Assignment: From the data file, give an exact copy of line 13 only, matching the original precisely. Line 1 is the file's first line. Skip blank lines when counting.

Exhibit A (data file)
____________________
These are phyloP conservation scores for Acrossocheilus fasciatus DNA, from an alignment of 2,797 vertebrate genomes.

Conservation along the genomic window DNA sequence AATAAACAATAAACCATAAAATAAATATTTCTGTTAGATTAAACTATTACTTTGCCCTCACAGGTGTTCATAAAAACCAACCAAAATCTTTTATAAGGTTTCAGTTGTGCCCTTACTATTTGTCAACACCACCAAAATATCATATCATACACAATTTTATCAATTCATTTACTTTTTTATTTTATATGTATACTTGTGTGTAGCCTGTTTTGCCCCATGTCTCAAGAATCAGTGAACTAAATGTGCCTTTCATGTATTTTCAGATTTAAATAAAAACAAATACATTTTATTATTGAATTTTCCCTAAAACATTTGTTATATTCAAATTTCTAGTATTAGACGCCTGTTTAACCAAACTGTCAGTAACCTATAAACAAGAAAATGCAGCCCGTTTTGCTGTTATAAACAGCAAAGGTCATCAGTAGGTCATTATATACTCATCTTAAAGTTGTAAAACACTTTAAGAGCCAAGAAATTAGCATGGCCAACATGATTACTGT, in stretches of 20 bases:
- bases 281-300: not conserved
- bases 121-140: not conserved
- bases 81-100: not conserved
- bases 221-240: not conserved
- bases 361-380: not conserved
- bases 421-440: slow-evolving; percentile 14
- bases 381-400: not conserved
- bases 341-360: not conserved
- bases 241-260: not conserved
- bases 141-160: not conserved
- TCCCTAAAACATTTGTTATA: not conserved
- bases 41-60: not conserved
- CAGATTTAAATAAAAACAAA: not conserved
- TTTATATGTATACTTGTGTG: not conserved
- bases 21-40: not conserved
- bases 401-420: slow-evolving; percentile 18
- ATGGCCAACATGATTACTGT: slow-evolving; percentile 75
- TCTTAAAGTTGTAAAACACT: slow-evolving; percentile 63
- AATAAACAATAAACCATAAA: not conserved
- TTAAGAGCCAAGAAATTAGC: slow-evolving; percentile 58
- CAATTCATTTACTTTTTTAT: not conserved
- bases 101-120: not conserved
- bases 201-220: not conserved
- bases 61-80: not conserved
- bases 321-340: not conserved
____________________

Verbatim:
- TCCCTAAAACATTTGTTATA: not conserved